Directors duty to avoid a conflict of interest – by Amie Carey

Amie Carey

A director has a legal obligation under the Companies Act 2006 (CA) to avoid a conflict of interest. A conflict of interest is a situation in which a director’s personal interests are, or may be, at odds with duties owed by the director to his or her company. This can be either situational or transactional.  Not disclosing an interest is a serious offence and can result in criminal action, any liability for the breach of this duty lies personally with each director and not with the company.  

If there is a potential conflict of interest for example if you as a director, or a “connected party”, (such as a family member), holds shares in a company with which the company that you are a director of does business or may do business with in the future, it could be seen as an transaction conflict of interest. If this arises, then the director should declare the nature of their interest which can be made at a board meeting, the board can then record the interest by way of board minutes and make a decision as to whether they accept this conflict. Where there is a transactional conflict this must be declared before the transaction is entered into.  

Before the CA, the scope of when a director holds this duty was limited to the period in which the person holds the office as a director as indicated in case law from 2007, which held that the conduct of a person after leaving office could not by itself have amounted to a breach of duty. However, s107(2)(a) of the Companies Act provides that the section 175 duty continues, after a person ceases to be a director in certain circumstances, specifically, as regards the exploitation of any property, information or opportunity of which the person became aware when in office, imposes a duty of a continuing nature, with the necessary implication that a claim for breach may be founded on acts taking place after a person has ceased to hold office.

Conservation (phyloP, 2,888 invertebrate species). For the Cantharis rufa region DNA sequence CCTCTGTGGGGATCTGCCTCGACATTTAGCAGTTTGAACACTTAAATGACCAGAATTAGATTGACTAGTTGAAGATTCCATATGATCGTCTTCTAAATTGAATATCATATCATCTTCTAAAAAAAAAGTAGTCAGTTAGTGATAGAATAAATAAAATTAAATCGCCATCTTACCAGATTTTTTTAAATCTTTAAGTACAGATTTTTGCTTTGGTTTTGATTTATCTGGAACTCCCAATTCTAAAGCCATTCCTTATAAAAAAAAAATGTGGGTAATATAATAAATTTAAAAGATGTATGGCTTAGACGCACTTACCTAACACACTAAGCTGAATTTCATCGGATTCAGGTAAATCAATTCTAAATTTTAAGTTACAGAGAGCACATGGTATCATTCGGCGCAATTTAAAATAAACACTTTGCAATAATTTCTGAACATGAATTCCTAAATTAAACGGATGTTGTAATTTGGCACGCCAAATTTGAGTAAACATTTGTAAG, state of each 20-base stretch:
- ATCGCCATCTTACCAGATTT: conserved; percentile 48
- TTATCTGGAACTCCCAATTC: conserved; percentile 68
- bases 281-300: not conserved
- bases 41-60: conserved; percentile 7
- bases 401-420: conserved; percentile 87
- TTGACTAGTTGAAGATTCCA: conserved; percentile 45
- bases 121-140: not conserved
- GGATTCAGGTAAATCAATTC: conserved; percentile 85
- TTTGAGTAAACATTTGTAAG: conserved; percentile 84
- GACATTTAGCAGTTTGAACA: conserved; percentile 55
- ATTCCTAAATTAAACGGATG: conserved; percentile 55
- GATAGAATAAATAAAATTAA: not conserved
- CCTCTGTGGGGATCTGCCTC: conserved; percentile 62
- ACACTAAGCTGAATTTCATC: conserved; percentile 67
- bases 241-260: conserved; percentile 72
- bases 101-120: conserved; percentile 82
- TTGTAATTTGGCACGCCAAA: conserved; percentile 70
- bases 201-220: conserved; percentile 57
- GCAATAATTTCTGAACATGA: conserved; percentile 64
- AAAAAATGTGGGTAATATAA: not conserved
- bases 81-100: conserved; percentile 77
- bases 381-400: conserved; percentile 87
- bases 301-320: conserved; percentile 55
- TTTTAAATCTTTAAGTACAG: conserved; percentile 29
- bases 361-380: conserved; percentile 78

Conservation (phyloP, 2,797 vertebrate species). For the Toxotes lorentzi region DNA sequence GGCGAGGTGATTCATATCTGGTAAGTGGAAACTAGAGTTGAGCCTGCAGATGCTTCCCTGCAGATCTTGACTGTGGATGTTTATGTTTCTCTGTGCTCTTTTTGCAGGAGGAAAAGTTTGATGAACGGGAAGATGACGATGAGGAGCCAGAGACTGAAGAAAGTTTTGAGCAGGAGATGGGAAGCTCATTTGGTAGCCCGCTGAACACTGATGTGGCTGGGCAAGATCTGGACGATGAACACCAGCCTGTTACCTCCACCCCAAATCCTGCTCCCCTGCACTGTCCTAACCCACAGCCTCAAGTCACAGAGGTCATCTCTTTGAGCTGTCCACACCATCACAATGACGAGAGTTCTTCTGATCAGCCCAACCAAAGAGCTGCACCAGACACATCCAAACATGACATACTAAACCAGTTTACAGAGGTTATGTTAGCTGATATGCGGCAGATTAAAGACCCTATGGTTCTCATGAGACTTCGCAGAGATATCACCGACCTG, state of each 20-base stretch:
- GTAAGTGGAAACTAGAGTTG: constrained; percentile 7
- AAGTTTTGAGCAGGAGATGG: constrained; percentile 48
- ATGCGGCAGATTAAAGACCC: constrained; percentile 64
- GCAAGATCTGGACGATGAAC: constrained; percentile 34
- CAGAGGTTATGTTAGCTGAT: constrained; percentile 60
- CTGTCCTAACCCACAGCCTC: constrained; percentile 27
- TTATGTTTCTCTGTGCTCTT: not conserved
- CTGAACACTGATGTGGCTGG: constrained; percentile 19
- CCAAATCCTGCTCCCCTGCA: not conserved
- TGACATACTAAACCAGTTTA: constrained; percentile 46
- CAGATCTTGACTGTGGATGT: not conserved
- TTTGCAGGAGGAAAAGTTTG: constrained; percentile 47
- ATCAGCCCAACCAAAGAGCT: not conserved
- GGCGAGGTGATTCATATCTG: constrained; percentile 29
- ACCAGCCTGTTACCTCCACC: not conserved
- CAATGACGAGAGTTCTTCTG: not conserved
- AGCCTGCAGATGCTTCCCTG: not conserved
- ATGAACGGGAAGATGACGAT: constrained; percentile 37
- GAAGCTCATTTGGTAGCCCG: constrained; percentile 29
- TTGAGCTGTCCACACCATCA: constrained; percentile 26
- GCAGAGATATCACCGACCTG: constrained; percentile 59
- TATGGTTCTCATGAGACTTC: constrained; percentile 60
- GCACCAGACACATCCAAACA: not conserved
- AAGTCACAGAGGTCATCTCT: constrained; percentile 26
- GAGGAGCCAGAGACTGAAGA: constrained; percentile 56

A recent case Burnell v Trans-Tag Ltd [2021] considered the point as to whether a former de facto director, ( a person who has not been validly appointed as a director but who acts as a director and holds themselves out to others as a director),  had breached the duty to avoid a conflict of interest even though all the relevant acts on his part had occurred after he ceased to be a director. The court held that the actions of the director after he ceased to hold office at that company had put him in a position where his personal interests conflicted with the interests of the company as regards the exploitation of property of which he had been aware of whilst he was a director. This placed him in breach of the extended duty imposed by section 170(2)(a).

The decision made in this case enforces the continuing duty concept as per the CA, that as a director even though you take all steps to ensure that there is no conflict of interest whilst you are in office you will also need to be aware of your actions and activities once you are no longer a director of a company in the event, it is deemed that your personal interests conflict with the company where you held office, especially if you are aware of the situation whist you held office, in particular to the exploitation of any property, information or opportunity.

Here at Bromleys we are able to assist with any Company matters that you require assistance to include the duties of directors during or after an appointment.

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